Those nuts and avocados count as fats in your diet

EATING WELL

May 04, 1993|By Colleen Pierre, R.D. | Colleen Pierre, R.D.,Contributing Writer

Some vegetables and "meats" should become fats.

If you're trying to lower fat in your diet, you're more likely to eat a medium potato, which contains no fat, than one-sixth of an avocado with 5 grams of fat.

Or you might leave the avocado off your favorite salad. Or skip guacamole in your best Tex-Mex meal.

But if you happen to like avocados, be creative. Think of them as fats instead of vegetables. Use them in place of other fats.

That generous wedge of avocado has the same amount of fat as one tiny teaspoon of butter, margarine or mayonnaise, or two tablespoons of sour cream.

But besides getting "more," you get "better." Most of the fat in the avocado is monounsaturated, which seems to be better for your heart, and may help prevent cancer too.

Spread a mashed avocado on your sandwich in place of mayo. Leave the avocado on your salad, then dress it with a squeeze of lemon or lime and some freshly ground pepper. Or choose the guacamole instead of the sour cream for your fajitas or to top off your favorite soup.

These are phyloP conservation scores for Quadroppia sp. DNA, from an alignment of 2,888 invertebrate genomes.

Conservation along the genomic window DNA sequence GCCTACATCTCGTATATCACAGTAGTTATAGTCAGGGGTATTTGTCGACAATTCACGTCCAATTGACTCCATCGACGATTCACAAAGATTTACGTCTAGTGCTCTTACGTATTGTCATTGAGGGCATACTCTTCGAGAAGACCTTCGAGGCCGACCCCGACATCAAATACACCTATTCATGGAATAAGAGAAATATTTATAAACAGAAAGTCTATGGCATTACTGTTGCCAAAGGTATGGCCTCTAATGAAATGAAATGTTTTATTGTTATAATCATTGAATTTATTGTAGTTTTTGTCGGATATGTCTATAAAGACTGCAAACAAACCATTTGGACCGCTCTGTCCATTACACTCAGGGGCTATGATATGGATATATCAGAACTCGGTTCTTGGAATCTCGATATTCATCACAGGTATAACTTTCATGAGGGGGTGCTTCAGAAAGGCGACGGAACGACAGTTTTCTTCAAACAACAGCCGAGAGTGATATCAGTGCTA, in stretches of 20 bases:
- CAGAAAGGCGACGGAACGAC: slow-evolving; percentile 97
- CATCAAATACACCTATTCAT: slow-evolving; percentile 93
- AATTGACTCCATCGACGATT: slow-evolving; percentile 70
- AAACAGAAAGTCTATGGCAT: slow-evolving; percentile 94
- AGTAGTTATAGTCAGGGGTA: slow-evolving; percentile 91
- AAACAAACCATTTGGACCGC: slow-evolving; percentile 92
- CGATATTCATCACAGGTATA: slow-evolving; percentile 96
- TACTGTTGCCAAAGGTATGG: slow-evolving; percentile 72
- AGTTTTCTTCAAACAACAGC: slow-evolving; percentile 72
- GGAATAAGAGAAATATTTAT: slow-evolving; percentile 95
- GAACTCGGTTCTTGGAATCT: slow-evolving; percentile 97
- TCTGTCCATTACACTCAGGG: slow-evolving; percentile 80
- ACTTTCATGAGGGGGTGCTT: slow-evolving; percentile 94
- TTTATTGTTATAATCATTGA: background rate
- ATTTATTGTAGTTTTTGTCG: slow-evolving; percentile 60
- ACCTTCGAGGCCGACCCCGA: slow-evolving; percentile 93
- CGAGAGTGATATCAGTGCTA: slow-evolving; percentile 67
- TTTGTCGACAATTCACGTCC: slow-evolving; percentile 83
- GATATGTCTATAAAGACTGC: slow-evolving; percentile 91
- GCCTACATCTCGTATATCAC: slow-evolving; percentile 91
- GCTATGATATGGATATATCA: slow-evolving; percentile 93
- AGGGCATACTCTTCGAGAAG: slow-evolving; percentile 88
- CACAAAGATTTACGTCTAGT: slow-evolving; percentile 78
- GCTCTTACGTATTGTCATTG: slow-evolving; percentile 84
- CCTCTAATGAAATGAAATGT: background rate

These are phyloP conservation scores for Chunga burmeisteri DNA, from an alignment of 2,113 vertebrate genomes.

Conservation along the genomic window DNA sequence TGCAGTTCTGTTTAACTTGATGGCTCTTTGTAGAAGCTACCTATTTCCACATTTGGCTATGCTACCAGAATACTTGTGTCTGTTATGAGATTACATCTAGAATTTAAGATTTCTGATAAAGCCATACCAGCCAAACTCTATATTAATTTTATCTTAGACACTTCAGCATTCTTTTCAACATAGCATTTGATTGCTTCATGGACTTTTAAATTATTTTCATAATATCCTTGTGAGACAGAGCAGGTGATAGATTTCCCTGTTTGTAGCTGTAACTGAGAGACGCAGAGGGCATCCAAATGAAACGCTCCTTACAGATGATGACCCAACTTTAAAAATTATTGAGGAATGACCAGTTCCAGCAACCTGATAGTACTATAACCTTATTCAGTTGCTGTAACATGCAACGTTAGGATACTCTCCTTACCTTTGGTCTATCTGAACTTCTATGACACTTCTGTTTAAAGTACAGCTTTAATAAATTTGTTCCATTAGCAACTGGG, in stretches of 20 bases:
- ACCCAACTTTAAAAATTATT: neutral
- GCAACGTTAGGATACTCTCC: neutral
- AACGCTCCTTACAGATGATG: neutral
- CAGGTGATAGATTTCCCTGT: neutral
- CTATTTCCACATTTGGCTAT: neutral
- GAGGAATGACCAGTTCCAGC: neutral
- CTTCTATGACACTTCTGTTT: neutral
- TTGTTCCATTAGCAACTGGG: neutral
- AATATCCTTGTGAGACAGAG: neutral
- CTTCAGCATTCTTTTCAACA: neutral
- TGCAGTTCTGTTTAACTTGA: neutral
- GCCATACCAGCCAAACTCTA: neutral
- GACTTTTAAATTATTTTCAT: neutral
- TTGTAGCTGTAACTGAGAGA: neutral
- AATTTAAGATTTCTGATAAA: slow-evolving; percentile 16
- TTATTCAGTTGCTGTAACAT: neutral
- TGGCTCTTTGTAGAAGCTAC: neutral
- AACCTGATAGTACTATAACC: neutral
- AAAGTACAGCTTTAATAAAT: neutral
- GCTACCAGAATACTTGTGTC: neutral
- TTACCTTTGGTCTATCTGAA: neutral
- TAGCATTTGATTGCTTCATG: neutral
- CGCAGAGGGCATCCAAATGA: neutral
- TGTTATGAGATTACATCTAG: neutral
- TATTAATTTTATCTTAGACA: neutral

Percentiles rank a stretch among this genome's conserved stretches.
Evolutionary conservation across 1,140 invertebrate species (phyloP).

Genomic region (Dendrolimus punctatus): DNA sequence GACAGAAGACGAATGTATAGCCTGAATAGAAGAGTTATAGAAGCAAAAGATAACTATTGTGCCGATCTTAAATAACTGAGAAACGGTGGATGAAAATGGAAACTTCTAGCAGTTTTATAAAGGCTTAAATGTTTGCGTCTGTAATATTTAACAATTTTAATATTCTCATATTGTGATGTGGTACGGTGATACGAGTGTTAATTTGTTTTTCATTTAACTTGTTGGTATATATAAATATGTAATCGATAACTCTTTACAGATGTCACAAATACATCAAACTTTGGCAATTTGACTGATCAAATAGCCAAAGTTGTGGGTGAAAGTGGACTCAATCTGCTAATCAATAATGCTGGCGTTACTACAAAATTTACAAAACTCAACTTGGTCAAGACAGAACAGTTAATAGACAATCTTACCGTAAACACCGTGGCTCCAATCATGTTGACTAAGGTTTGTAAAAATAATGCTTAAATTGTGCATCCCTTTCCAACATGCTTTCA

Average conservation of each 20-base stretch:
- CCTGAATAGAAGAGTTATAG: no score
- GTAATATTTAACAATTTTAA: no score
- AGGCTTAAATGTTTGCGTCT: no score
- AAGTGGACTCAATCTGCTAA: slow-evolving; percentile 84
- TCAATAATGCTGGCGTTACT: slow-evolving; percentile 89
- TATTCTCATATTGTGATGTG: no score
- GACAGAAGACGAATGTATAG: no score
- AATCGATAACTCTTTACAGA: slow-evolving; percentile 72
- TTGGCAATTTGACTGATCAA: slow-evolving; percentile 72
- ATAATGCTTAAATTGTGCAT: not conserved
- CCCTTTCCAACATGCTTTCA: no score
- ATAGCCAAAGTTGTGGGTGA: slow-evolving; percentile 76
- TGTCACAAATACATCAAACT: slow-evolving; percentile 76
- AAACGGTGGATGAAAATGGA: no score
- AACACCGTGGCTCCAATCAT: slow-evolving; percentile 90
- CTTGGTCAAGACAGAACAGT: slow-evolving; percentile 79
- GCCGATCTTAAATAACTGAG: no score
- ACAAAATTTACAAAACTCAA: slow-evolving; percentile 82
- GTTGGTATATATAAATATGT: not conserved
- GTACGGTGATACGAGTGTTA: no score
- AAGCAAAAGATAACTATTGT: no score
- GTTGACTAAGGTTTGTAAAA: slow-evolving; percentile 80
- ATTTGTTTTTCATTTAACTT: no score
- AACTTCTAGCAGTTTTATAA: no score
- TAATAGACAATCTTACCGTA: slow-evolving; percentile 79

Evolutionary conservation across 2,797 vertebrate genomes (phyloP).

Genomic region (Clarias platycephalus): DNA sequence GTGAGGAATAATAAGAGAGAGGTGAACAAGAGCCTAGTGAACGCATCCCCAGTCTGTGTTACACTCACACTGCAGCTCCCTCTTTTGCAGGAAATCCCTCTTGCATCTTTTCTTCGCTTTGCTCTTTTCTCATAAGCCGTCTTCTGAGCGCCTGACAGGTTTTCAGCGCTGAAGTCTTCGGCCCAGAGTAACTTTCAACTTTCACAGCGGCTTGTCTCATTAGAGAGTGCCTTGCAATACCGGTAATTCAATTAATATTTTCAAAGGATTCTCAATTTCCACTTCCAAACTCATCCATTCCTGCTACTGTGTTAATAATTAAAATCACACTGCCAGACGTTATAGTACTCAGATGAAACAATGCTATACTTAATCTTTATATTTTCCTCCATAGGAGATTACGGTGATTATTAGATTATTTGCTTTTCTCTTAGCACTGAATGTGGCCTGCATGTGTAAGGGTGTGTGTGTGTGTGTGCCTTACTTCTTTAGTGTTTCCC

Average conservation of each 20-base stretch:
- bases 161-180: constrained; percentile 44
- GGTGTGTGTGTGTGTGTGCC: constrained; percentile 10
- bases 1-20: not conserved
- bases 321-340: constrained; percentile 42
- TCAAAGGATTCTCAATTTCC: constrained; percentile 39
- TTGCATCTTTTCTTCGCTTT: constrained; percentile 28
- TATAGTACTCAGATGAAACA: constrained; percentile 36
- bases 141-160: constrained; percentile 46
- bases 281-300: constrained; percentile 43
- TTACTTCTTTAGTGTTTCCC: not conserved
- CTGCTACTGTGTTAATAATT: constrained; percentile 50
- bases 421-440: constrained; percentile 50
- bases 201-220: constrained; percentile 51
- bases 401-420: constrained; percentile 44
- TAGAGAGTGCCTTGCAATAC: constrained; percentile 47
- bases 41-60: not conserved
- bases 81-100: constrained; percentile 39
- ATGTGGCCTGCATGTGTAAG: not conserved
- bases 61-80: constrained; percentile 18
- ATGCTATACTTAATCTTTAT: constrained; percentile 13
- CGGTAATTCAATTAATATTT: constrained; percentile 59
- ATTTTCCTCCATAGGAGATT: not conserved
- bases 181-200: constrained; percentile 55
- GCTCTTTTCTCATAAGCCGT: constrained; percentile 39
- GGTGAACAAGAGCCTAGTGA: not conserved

Nuts create the same sort of challenge.

They're often promoted as a good source of protein. I've never bought that.

However, if you think of peanut butter as a fat, then two teaspoons equal one teaspoon of butter, margarine or mayo.

Once again, you get both more and better, because the fat from peanuts is mostly monounsaturated, and you get a little protein too.

Six almonds, three jumbo cashews, two whole pecans, 18 pistachio nuts and 10 large peanuts all have this same nutritional "edge."

Clearly, these are not pig-out foods, but they can add a decided plus to some otherwise bland food.

You could grind those pecans, mix with a few bread crumbs and non-fat mayo, then spread on fish before broiling or baking.

Coarsely chop, then toast the almonds and add to a salad of sliced apples, chopped figs or dates and crispy mixed greens. Dress with non-fat dressing.

Put the shelled pistachios or peanuts in a low-fat trail mix made of mini whole wheat pretzels, frosted shredded wheat squares, raisins and apricots.

Olives are another vegetable that fit better when used as a fat. Ten small or five large olives contain about 5 grams of fat. How creative can you get with that?

Colleen Pierre, a registered dietitian, is the nutrition consultant to the Union Memorial Sports Medicine Center in Baltimore.

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